Adapting not one, but two Booker winning novels is no easy task, but judging from this opening episode, the Beeb could well have a classic on their hands.
Things move swiftly in the world of Wolf Hall. It’s 1529, and Lords Norfolk and Suffolk ride to meet the Lord Chancellor, Cardinal Wolsey, to demand he relinquish his position. A quiet man in black buys the Cardinal a day’s reprieve. We then learn how the Cardinal came to lose his way, and how Thomas Cromwell came to be the man stood next to him.
Based on the novels Wolf Hall and Bringing Up the Bodies, this six part series follows a fictionalised account of the rise of Thomas Cromwell, a blacksmiths son from Putney who came to be advisor to King Henry VIII himself. While not told in the first person, the novels closely follow Cromwell’s thoughts and memories. I loved the books. They felt immediate and alive, and conveyed Cromwell’s intelligence and humanity very well. Historical Cromwell has his fair share of critics – one historian referred to him as Alistair Campbell with an axe – and he certainly comes across as a man you wouldn’t like to upset. But above all else he is clever. His mind is constantly at work, dissecting the world and people around him, drawing on his diverse experiences. I wondered how a TV series could convey this successfully.
Dialogue, mostly. Cromwell is witty, and gives us constant reminders of the fact he is an outsider. He asks yokels for nutmeg and saffron, makes a subtle dig at Anne to her bustier sister, and asks goodly Thomas Moore if his recent appointment to Lord Chancellor was a ‘fucking accident?’ He even talks down the king with a particularly deft combination of honesty and flattery, ‘Your majesty can form your own opinions.’
Not that it doesn’t look good. It’s every bit as beautiful you’d expect from a BBC drama. The costumes and set design were excellent, and with the naturalistic lighting, served to pull you into the world brilliantly. The dialogue is easy to follow, almost entirely in modern English. This maybe a fictionalised account of historical events, but it still holds a mirror to our own world. Nothing changes. Yet there were beautiful, almost lyrical moments that really add to the emotional punch of the programme- the image of little Grace walking away from us in her angel wings would have touched harder hearts than mine.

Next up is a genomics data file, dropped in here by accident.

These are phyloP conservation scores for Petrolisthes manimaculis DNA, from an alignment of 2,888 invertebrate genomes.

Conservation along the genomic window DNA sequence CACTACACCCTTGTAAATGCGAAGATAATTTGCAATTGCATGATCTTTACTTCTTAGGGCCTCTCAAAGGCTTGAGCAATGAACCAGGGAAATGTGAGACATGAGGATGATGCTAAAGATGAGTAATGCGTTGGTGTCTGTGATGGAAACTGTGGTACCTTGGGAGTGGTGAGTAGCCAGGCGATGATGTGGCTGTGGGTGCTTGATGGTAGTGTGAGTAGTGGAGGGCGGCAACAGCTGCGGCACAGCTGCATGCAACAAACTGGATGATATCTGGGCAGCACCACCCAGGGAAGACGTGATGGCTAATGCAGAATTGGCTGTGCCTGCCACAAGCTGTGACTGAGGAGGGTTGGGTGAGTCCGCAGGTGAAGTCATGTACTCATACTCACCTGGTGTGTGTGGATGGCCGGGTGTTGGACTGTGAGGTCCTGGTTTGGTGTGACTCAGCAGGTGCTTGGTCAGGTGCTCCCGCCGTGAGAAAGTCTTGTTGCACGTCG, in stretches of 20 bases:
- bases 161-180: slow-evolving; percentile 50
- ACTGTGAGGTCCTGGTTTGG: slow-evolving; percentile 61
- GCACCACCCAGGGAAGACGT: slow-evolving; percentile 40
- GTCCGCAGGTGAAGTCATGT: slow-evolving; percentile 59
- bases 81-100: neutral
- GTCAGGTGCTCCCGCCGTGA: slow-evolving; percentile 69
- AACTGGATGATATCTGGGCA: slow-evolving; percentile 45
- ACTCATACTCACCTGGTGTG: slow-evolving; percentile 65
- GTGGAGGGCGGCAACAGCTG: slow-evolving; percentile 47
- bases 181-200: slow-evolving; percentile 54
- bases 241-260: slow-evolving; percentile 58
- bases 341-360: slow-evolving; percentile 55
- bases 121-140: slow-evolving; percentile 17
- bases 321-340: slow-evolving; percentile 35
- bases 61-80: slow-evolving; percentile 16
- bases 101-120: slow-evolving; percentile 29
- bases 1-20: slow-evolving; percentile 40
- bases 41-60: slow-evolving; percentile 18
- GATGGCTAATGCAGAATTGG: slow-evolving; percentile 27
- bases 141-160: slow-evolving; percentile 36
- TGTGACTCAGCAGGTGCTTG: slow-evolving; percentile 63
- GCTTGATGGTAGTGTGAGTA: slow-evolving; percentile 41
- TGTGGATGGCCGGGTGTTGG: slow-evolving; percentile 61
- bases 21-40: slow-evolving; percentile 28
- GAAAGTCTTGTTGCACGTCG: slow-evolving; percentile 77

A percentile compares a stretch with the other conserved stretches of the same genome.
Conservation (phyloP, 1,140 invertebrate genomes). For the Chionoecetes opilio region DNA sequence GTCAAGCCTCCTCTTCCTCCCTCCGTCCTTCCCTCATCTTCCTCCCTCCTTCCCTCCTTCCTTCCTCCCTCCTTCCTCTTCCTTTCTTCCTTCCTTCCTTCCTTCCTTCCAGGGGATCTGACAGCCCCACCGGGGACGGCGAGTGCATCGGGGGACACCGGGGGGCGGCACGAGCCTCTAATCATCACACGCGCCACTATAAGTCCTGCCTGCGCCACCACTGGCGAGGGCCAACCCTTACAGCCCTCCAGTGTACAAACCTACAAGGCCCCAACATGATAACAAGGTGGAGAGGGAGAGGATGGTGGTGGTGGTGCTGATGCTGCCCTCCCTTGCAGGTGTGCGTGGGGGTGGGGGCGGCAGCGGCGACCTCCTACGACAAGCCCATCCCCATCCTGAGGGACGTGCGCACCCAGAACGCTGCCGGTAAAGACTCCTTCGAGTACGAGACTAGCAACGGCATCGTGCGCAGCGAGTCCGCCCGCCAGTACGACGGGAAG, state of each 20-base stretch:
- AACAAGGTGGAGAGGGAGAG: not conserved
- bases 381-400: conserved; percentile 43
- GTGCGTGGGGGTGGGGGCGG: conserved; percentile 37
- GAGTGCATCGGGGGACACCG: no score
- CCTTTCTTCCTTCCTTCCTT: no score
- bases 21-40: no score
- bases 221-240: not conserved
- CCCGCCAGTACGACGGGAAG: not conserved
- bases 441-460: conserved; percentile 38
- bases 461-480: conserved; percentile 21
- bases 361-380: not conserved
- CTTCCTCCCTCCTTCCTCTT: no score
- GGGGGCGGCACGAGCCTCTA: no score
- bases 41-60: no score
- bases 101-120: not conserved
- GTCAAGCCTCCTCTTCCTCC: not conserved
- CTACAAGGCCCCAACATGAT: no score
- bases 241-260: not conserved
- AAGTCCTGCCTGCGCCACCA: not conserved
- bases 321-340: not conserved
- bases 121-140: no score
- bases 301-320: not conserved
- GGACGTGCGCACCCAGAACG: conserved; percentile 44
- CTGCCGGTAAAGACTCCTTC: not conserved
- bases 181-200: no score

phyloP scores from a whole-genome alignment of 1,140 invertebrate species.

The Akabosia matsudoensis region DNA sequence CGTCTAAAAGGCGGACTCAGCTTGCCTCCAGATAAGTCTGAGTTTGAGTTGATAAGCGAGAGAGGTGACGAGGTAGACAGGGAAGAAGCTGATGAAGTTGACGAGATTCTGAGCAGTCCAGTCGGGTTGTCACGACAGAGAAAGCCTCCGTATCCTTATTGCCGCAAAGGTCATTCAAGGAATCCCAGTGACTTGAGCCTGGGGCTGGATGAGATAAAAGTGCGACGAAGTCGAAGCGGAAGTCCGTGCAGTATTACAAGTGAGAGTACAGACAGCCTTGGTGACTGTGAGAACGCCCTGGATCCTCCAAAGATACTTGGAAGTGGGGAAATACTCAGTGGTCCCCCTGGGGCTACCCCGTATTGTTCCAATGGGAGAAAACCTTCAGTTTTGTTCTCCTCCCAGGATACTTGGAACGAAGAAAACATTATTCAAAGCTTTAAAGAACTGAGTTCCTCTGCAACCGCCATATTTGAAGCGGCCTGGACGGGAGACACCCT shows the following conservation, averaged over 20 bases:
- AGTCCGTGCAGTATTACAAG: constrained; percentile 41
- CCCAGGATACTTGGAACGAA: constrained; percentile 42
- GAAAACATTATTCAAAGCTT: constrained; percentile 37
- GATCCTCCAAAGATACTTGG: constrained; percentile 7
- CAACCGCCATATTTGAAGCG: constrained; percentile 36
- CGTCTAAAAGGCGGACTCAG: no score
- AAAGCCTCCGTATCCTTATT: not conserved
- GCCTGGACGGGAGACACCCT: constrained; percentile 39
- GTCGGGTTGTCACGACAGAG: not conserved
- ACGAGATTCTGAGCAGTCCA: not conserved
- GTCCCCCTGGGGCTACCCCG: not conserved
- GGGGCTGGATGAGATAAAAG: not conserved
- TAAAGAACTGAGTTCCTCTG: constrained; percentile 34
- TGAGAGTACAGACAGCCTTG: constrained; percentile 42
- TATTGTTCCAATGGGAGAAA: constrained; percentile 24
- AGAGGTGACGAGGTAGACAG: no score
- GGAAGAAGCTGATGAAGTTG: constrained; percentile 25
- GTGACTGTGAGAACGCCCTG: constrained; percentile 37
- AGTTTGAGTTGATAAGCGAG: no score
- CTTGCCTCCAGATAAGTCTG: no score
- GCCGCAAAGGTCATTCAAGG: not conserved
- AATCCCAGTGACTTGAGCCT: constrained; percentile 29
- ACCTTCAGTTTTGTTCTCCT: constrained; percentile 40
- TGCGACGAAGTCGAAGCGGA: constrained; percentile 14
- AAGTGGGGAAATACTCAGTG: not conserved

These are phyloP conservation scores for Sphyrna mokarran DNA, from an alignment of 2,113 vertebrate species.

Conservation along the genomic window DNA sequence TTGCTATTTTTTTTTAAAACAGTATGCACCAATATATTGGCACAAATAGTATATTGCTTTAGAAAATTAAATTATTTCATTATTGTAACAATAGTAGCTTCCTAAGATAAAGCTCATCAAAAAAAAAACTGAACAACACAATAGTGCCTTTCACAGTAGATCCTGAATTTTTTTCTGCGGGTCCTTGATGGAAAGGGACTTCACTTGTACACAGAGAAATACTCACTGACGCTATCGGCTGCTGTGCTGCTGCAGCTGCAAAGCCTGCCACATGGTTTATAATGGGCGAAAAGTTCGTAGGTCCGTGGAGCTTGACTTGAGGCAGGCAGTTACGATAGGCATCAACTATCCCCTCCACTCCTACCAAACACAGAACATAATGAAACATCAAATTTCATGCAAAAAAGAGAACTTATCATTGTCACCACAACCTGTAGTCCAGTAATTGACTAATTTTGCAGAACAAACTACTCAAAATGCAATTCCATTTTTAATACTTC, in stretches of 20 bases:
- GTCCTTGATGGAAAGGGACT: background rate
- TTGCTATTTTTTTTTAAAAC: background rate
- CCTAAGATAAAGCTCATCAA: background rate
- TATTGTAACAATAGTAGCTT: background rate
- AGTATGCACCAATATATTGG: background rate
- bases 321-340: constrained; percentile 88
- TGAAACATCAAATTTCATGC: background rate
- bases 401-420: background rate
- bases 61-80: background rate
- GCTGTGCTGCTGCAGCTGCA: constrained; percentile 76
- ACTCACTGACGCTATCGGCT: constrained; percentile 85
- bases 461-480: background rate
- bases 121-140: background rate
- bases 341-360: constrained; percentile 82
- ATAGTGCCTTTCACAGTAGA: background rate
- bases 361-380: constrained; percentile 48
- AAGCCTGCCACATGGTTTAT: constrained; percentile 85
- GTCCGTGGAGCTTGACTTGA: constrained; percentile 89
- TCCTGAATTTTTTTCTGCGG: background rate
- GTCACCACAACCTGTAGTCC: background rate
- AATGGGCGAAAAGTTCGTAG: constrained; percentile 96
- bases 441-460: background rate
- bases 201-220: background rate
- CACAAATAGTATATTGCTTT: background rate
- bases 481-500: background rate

Performances were all superb, genuinely no weak links, which is remarkable for a cast this size. Bernard Hill was perfect as limited and ill-tempered Norfolk, a medieval man in an early Renaissance world. ‘God damn it, Cromwell. Why are you such a- person? It’s not like you can afford to be…’ Class concerns abound here -Boleyn bristles at the reminder that his ancestors were in trade, and Wolsey is delighted to finally meet someone of more humble beginnings than himself. Jonathan Pryce was great – not a physical match for the well-fed Wolsey, but brilliantly displaying the ingenuity and wits that saw a butchers’ boy rise to Cardinal and Lord Chancellor both. Not really surprising that he and Cromwell should form such a bond. Damian Lewis makes an excellent King Henry. We don’t see much of him, but then we don’t need to. He looks like a king, and when he finally speaks to Cromwell, he sounds like one as well. ‘I can. I will.’ (This reminded me of Henry IV Part 1, ‘I do. I will.’ – bit of foreshadowing perhaps?)
Also have to mention Claire Foy as Anne Boleyn. Only on screen for about three minutes, but she certainly made her mark. The character of Anne Boleyn has been represented and reimagined so many times, I worried she might come across as an awkward amalgam of all those earlier versions. But, it felt fresh. And it certainly bodes well for further entertaining exchanges with Cromwell. She likes a fight, does Anne. And yet you can’t help but worry for her. Because for all her artifice and controlled rage, you do get the sense that Anne is one of the few characters to explicitly state her intentions. Wolsey’s destruction was just a fortunate by product- it’s a crown she wants. And it seems that the only people who do well in this world are the ones that keep their cards close to their chest.
And so we come to Cromwell. Mark Rylance is too old and too slight to be Cromwell. And yet, having seen him here, I honestly can’t imagine anyone else in the part. The slightly awkward way he removes his hat, the way his faces shows everything and nothing, and the voice most of all- perfectly correct English, yet somehow suggestive of low birth and foreign travels, gruff and measured at the same time. It was flawless.
If I’m honest, the jumps in time could have been more deftly managed. If I hadn’t read the books, I think I would have been confused as to exactly when we were. Probably a consequence of trying to do so much in so short a time, as well as the nature of the source material, but I can’t help but feel it could have been handled better. It wasn’t a deal breaker, but I wonder how non-readers got on.
Still, that’s my only grumble. Cannot praise this highly enough. I’m just glad the rest of the series goes out the day after Broadchurch, or I really would be torn.
So, what did you think? Interesting to me that, while the series will cover the first two novels, Mantel is still working on the third and final book in the trilogy, The Mirror and the Light. Should the showrunners have waited until this book is finished, and then have done a definitive series? As a historical drama, we already know (or can easily find out) the eventual fate the real-life characters depicted here. Does this impact how you react as a viewer, or does it not matter? Do let me know.